Intel Optane Technology SSDs and Memory Roadmap Leaked – 3D XPoint Based SSDs To Land By Year End Under Mansion Beach Platform


The roadmap for Intel’s upcoming Optane platform has finally leaked out, courtesy of the good folks over at Benchlife.info. The new platform powered by 3D XPoint memory, which is sort of the halfway point between volatile DRAM and non-volatile but slow 3D NAND memory, is one of the most anticipated updates in storage technology for quite some time. 3D NAND has reached the end of the tether in terms of performance and it’s about time that a brand new solution

Intel Optane SSD and Memory road map leaked, arriving under Mansion Beach and Stoney Beach platform by the end of 2016

Thanks to the road map we now know that:

  • The Intel Optane technology platform will have the nomenclature ending with the word “Beach”.

  • There will be two types of products at launch (SSD and Memory), however only one will be available to enthusiasts initially (SSD).

  • The roadmap of Optane based SSDs and Memory has been aligned with the overarching architecture that will be in play at the given time. This means that we are going to see Optane for the first time sometime near the end of 2016 (or early 2017 if Intel faces any delays).

At the end of this year, Intel Optane is going to debut for the mainstream side of things with the Mansion Beach platform under the overarching roadmap of Kaby lake. The Mansion Beach platform will be for the very first mainstream SSDs based on Optane tech and supporting the NVMe PCIe Gen 3 x4 configuration (4 lanes support).

Mansion beach will also have a relatively lower end variant: the PCIe 3.0 x2 variant by the name of Brighton Beach. All other specifications will remains the same, only the amount of PCI lanes the SSD can access will change. Mansion Beach will remain as is all through Kaby Lake (and Q1 2017) and will be refreshed when the time comes in 2018 and on wards under Cannonlake architecture.

Brighton beach however, will be succeeded by Carson Beach platform that introduces PCI 3.0 x4, the M.2 as well as BGA configuration support. At about the same time, Stony Beach is going to debut for the enterprise side of things with the very first Intel Optane powered memory tech designed to be used as 'system accelerators'.

The Stony Beach platform will be configured as PCIe Gen 3 x2 (along with support for the M.2 controller). Interestingly, the roadmap also specifies "System Acceleration Generation 1.0" which appears to be a brand new standard as far as the platform is concerned. Stony beach will be succeeded by Carson Beach with pretty much the same specifications as the Enthusiast side of the platform with the added benefit of System Acceleration Generation 2.0.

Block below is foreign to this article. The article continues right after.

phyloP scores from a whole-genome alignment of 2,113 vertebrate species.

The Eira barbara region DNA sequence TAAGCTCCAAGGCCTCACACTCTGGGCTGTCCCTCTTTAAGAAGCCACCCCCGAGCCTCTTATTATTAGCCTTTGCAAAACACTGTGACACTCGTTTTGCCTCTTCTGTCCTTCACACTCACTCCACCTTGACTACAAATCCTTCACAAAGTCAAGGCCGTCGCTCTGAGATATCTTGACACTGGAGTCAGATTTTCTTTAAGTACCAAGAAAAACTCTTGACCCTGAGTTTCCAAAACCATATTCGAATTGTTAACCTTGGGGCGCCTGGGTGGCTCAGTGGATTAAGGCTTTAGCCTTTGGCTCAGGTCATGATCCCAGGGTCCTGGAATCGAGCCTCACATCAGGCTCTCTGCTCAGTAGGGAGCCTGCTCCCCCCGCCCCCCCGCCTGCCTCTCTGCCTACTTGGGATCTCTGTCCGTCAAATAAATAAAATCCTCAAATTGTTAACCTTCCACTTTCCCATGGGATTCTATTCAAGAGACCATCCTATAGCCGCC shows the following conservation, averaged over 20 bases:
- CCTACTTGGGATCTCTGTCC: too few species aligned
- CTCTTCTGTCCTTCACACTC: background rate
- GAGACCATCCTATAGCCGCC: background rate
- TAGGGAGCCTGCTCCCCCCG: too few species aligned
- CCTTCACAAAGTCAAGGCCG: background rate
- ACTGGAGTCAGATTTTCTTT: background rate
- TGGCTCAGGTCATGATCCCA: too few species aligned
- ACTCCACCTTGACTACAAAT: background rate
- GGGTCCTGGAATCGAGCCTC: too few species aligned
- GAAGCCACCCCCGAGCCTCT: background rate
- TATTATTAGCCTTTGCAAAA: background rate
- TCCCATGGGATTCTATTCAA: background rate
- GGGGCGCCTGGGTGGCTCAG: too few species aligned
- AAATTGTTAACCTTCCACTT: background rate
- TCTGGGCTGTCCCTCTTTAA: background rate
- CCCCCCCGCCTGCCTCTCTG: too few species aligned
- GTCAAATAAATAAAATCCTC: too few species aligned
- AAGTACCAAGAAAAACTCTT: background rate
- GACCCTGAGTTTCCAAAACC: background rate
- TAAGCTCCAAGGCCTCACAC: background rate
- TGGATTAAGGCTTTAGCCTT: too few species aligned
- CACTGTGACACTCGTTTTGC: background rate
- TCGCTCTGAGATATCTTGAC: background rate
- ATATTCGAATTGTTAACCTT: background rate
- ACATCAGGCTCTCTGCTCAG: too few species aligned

That's not it either, the roadmap also reveals Intel's plans for its usual 3D NAND platform. The Pro 600p and 600p SSDs with PCIe 3.0 x4 (M.2) support will be in cycle till the first half of 2017. At which point, production will stop for the remaining half year. Intel will debut its 2nd Generation 3D NAND based SSDs under the Cannonlake architecture (approximately in 2018) with configurations in the PCIe and SATA flavors.

Intel Optane SSDs and 3D XPoint Overview

Intel has previously talked about its 3D XPoint memory and Optane based SSDs as well as released benchmarks of the same – both of which aim to be part of its framework in the future. The 3D XPoint memory technology has 1000x the endurance of NAND flash and is 10 times denser and in some cases upto 1000x faster as well. The 3D XPoint memory will be available in market during next year and will revolutionize the tech industry with the latest 3D XPoint based Optane SSDs and DIMMs.

  • The Optane SSD was able to achieve 7.2x times more IOPS at low queue depth and upto 5.21 times the IOPs of conventional SSDs at high queue depths. Optane SSDs also provide 8.11x times lower latency than conventional NAND solutions.

  • An Optane Technology based SSD has 10x times the density of conventional SSD drives.

  • The marketing material also claims it is 1000x faster than the competition available on the market but it isn’t clear to what exactly they are referring to.

  • Optane SSDs will have 1000x the endurance – which, if true, should mean the device has virtually unlimited life span for practical purposes.

All Optane based devices will feature a cross point array structure, which consists of perpendicular connectors connecting around 128 Billion memory cells (16 Gigabytes per chip).  This “3D” method is the reason why Optane based devices have 10x times the density of conventional solutions. Like DRAM, Optane memory is stackable in nature. One of the biggest changes in this technology however is that it eliminates the need for transistors – accessing the memory cells by varying the voltage sent to the particular sector. Basically, using the bulk of the material itself.